Oddly, I have yet to use channels 8-14 for any purpose on these radios yet. I can check them against a couple of different brands/models of FRS to see if there is any notable distance difference.

 

 

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Lscott, I agree with you on the rubber duck having negative gain. However, I still think that because that antenna can be replaced with one that has substantially higher gain then it becomes possible for ERP limits to be exceeded. And since for channels 8-14 the spec is max ERP, that might be why TX power is set so low.

 

Logically I can't see how limiting the output power will prevent exceeding the FCC's ERP limit. Since they have no idea what antenna is going to be attached it's impossible to set a power level that will not violate the rules, unless it's set at zero.

 

You don't even need to attach a gain antenna. A few people have built a corner reflector and just stuck the radio at the right point which results in a higher ERP than what you get out of the radio, even with a fixed mount antenna. The radio is place at the position where the dipole element would go. Then ran a external headset with a conveniently long wire to the accessory input jack on the radio.

 

https://www.qsl.net/ve3rgw/corner.html

 

While not exactly portable its been done for point to point communications.

 

 

 

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Logically I can't see how limiting the output power will prevent exceeding the FCC's ERP limit. Since they have no idea what antenna is going to be attached it's impossible to set a power level that will not violate the rules, unless it's set at zero.

 

You don't even need to attach a gain antenna. A few people have built a corner reflector and just stuck the radio at the right point which results in a higher ERP than what you get out of the radio, ...

Not to be (too) picky. But, I am pretty sure ERP is measured at the antenna and would therefore not include any external reflectors, etc.

 

The FCC defines ERP as the product of the power supplied to the antenna and the antenna gain (when the power and gain are represented in linear terms).

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Not to be (too) picky. But, I am pretty sure ERP is measured at the antenna and would therefore not include any external reflectors, etc.

 

 

So by that definition even a high gain Yagi really wouldn't be violating the rules. There is only one driven element (antenna) everything else is either a director or reflector element.

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On closer inspection the ERP is based on the field strength of the signal. That's the point people seem to miss. A gain antenna increases the "E-Field", Volts per meter. When the tests are performed the location of the field strength meter has to be specified. 

 

When doing antenna testing on an antenna test range the "E-Field" is measured at various points around the antenna. There are relationships that you can use to calculate power (ERP) based on the "E-Field" strength.

 

  https://en.wikipedia.org/wiki/Surface_power_density

 

The references below gives a bit more info on how the "E-Field" in Volts/Meter works out to power. Note that a number for the antenna gain is part of the calculations.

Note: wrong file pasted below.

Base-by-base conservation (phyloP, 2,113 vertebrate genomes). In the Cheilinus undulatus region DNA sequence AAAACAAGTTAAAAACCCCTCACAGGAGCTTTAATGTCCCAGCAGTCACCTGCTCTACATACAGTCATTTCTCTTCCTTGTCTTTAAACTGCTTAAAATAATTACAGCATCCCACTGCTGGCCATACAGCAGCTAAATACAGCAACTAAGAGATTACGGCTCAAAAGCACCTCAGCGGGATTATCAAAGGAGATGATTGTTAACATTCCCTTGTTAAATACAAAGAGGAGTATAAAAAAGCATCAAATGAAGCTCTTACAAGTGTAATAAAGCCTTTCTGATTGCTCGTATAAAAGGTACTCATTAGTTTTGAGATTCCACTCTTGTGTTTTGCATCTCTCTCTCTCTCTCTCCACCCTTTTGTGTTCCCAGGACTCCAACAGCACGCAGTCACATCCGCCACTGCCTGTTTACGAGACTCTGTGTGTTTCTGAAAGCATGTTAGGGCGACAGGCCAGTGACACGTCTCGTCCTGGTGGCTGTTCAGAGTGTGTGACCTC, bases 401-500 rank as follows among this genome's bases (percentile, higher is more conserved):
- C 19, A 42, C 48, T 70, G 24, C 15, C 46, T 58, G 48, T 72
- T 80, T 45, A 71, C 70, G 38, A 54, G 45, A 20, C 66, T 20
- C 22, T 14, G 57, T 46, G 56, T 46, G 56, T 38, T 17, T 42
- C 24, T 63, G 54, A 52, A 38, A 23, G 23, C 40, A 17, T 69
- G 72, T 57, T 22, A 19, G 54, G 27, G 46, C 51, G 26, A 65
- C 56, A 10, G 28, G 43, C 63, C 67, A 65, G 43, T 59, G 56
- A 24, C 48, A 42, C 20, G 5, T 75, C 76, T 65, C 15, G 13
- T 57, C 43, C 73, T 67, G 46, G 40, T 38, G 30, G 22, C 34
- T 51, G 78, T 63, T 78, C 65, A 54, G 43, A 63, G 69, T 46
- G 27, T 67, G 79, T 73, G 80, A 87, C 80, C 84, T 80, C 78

http://www.bccdc.ca/resource-gallery/Documents/Guidelines and Forms/Guidelines and Manuals/EH/EH/Section2Final06062013.pdf

 

http://www.parc.org.za/publications/=Field strength vs radiated power.pdf

 

https://en.wikipedia.org/wiki/Effective_radiated_power

 

There are two ways of looking at this EIRP, effective isotropic radiated power, and ERP, effective radiated power. The two are not the same. For EIRP it's assume the power is spread uniformly over a sphere, which will only happen using a "theatrical" isotropic antenna.  The other, ERP,  acknowledges that real antennas have some directional properties, thus a higher "E-Field" in some directions verses others. When the "E-Field" is measured then power calculated you will most likely end up with a power higher than what you see at the transmitter's output. That's the antenna's gain.    

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Dang!! This form's software keeps screwing with the URL's, they won't post right. They cut and past OK but when I post the message they get trashed. I'll try one more time.

 

"https://www.google.com/search?q=field+strength+versus+power&client=firefox-b-1-e&ei=WsY6X4GYI8-PtAaf9JOAAw&start=10&sa=N"

 

"http://www.bccdc.ca/resource-gallery/Documents/Guidelines and Forms/Guidelines and Manuals/EH/EH/Section2Final06062013.pdf"

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Well the only way to get this to work is copy the whole URL into the address window up to the ".pdf" part. Then substitute the following for the "...ents" part. Then it should work for the long one.

 

resource-gallery/Documents

 

For the shorter one copy the whole URL into the address window up to the ".pdf" part. Then substitute the following for the "....ications" part. Then it should work for the short one. Don't miss the leading period.

 

.za/publications

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I have experienced the URL pasting issues in the past too. When I do have such an issue I past the URL in text editor, add quotes around it and then just pasted the quoted text. Quoted text often times prevents the automatic hyper linking. A pain? Yes! But sometimes necessary.